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When connecting on SO this morning, I was informed that one of my old answers got a downvote.

What happened was that the original question was incorrectly edited and the tag c++ was removed from the question, changing the author's original intent and making my answer suddenly off-topic. Then, I assume someone went by that question and saw my now-incorrect answer and "rightfully" downvoted it.

The downvoter is not to blame in this situation: he just saw a question with a c tag, saw an answer adressing the problem in c++ and downvoted it. I don't expect anybody to check a question's edit history before voting on it. Now the question original tags have been restored, but the "damage" is done.

It's really not a big deal and this -2 won't make my day any worse: I'm merely telling this story to provide some context to my request.

I know it was often requested that one might be able to see who downvotes to have a chance to explain or fix an answer. What I'm asking here is a bit different:

Wouldn't it be useful to be able to contact the last downvoter(s) on a question or an answer (using something like @[downvoters] or @[last-downvoter] perhaps) ?

I'm not suggesting that their identity be revealed, just that one has some way of contacting them or letting them now a fix was made to the question.

In such a situation, the "summoned" downvoter might chose to answer anonymously if he wishes so (to avoid revenge-downvotes) to give a chance to the poster to fix what was wrong.

I'm only suggesting that we allow anonymous comments on questions in response to the downvoted person's protest.

Having such a way of contacting a downvoter in my situation, the following could have happened:

  • The downvoter would just have not cared and dismissed my notification.
  • The downvoter might have looked closer at the question and saw his downvote was incorrect, cancelling it.
  • He might have given another explanation of why he downvoted, possibly anonymously, giving me a chance to fix or remove the answer.

What do you think about such a feature ?

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9  
Please no. I don't care to be pinged each time I downvote something. Downvotes happen. You've probably identified the reason. Roll back the incorrect edit if you want and move on. –  Bart Feb 8 '13 at 8:26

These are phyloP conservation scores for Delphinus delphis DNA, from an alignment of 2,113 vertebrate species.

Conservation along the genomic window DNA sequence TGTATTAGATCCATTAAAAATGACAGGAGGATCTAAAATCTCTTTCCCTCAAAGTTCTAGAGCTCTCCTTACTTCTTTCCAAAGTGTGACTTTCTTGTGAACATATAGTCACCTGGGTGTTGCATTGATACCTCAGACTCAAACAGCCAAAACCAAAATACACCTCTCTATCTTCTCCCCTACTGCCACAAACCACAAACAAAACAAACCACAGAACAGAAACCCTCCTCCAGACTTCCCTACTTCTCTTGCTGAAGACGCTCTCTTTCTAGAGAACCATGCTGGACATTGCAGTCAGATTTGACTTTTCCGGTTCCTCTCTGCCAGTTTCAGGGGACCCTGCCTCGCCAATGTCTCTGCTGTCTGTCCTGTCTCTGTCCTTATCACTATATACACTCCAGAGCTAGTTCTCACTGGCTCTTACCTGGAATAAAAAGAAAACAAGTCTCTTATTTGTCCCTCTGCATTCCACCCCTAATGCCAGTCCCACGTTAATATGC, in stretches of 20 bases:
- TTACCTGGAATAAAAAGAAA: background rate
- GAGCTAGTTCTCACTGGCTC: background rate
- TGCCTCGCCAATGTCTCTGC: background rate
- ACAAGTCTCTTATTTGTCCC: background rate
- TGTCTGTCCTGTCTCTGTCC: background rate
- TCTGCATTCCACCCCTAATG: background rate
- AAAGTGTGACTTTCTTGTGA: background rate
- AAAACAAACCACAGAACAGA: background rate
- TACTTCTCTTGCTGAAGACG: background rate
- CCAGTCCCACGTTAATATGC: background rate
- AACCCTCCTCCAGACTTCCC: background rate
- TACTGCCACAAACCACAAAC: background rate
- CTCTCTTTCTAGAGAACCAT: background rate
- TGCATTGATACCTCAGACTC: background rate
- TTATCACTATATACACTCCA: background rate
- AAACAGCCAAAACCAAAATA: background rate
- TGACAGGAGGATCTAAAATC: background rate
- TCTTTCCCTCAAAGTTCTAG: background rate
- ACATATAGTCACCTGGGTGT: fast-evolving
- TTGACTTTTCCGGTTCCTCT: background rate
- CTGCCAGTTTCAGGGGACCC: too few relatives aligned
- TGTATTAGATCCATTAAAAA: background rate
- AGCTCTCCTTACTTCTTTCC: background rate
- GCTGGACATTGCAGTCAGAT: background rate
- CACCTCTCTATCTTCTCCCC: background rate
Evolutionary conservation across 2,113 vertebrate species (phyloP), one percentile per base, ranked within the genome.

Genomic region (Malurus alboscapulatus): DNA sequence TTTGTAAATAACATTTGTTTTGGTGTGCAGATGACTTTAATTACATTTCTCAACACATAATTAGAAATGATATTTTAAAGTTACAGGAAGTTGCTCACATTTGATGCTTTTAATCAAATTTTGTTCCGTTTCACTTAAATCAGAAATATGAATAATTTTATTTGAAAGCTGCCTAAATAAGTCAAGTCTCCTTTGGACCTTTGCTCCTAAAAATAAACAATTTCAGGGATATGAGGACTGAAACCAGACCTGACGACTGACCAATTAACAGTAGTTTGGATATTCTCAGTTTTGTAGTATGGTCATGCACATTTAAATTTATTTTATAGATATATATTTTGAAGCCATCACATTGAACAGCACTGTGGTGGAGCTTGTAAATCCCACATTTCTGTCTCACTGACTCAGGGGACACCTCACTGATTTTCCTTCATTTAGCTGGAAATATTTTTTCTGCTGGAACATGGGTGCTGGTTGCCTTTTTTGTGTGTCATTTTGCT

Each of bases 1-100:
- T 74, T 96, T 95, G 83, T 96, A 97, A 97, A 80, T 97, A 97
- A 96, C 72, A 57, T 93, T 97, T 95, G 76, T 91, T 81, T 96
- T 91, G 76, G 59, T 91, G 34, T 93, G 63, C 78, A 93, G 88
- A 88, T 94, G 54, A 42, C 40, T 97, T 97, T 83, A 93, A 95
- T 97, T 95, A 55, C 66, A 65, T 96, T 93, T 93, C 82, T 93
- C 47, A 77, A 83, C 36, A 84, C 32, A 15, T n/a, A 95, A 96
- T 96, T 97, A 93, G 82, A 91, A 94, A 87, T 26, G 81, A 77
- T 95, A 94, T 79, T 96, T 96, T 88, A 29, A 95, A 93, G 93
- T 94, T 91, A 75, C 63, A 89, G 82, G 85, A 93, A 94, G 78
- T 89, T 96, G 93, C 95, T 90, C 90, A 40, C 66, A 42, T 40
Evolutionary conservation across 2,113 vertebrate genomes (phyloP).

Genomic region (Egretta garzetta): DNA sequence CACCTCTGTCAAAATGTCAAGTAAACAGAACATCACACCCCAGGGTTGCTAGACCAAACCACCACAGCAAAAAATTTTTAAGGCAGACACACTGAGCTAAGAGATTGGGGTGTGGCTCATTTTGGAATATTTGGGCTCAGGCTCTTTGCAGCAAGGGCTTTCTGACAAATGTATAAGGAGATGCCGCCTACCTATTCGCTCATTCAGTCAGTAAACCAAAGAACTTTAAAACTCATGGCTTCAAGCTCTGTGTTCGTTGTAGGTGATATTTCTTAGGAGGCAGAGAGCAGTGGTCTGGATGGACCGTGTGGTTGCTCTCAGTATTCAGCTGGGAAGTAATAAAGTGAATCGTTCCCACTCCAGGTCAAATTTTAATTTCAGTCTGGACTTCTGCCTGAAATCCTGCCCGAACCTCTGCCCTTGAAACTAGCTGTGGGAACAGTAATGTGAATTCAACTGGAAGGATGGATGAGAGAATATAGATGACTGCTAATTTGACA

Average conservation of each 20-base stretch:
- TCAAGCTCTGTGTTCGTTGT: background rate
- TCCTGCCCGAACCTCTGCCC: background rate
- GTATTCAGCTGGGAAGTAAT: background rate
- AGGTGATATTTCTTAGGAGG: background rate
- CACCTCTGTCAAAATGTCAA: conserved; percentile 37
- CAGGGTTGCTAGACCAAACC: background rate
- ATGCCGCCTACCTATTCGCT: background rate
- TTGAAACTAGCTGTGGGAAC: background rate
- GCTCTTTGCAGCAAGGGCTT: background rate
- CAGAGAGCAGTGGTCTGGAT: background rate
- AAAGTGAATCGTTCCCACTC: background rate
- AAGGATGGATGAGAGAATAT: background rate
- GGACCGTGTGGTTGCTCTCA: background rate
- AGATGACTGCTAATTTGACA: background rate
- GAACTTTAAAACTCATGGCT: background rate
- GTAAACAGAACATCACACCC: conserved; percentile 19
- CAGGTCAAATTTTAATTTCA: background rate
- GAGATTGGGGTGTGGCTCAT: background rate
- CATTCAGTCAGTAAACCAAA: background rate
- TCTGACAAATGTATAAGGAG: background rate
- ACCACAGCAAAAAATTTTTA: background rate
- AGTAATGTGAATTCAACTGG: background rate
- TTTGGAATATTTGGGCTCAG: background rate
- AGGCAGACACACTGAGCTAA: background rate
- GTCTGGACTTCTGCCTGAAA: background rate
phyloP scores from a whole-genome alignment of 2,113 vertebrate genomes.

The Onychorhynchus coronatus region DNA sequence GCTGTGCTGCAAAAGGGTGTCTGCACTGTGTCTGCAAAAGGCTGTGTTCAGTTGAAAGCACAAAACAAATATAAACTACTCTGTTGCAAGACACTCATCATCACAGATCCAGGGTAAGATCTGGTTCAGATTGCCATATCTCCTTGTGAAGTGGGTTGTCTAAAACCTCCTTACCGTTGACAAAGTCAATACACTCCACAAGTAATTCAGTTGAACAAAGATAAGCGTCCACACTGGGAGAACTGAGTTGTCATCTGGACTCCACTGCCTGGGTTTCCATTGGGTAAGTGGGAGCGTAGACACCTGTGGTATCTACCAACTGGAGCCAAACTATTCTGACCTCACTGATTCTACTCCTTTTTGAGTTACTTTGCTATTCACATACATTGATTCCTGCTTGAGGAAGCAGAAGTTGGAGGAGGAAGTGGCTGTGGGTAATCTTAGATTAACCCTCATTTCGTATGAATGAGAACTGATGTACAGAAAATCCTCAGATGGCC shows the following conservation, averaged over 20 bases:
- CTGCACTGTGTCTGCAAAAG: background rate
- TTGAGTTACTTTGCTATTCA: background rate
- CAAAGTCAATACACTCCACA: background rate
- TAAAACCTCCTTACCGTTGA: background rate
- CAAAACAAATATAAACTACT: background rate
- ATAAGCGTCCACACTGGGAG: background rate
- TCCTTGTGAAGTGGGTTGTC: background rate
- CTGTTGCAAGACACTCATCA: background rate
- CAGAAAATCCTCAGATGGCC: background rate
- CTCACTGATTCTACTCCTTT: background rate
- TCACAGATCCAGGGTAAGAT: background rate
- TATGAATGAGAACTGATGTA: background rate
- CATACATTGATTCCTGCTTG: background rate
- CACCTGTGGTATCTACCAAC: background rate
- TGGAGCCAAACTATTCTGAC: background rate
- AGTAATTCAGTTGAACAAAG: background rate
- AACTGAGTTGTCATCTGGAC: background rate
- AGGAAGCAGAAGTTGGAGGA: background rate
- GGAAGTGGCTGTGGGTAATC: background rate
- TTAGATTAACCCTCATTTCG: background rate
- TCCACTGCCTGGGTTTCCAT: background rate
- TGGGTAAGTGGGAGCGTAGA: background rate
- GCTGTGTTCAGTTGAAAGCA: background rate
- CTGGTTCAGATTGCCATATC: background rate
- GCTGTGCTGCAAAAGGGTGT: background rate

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That would make the whole feature rather pointless and (I would assume) largely unused. –  Bart Feb 8 '13 at 8:29
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No matter how you're going to construct this, I think that ultimately the whole "justification for a downvote" idea is not going to work. Those who find a need to make their reasoning clear to you will already do so. And those who don't care, won't really care when pinged either. Not to mention the not-so-polite situations it might cause. I don't really see a need for it all. Just shrug it off. As is the case with sh*t, downvotes happen. ;) –  Bart Feb 8 '13 at 8:36
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Another day, another suggestion that points to the same problem: you won't know why they downvoted if they don't leave a comment and even if you fix the error no one really care. I totally support you - actually I have tried to support many similar proposal in the past. What I have learned however is that many user feel like they are entitled to never explain they downvote if they don't feel like it, nor that they should really care to see if someone actually fix the answer they downvoted (or shows they are plain wrong). So I belive that most people would just ignore the message. –  SPArchaeologist Feb 8 '13 at 8:39
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@SPArchaeologist: Well, that is sadly right I guess. Perhaps I'm overestimating the number of users that would care about removing or explaining their downvotes. –  ereOn Feb 8 '13 at 8:42
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@deadly: If the question or answer was fixed recently, I believe voters can already change their vote if they wish so. They might also be allowed to do so for a short amount of time whenever they got "pinged back" by the downvoted person. –  ereOn Feb 8 '13 at 8:44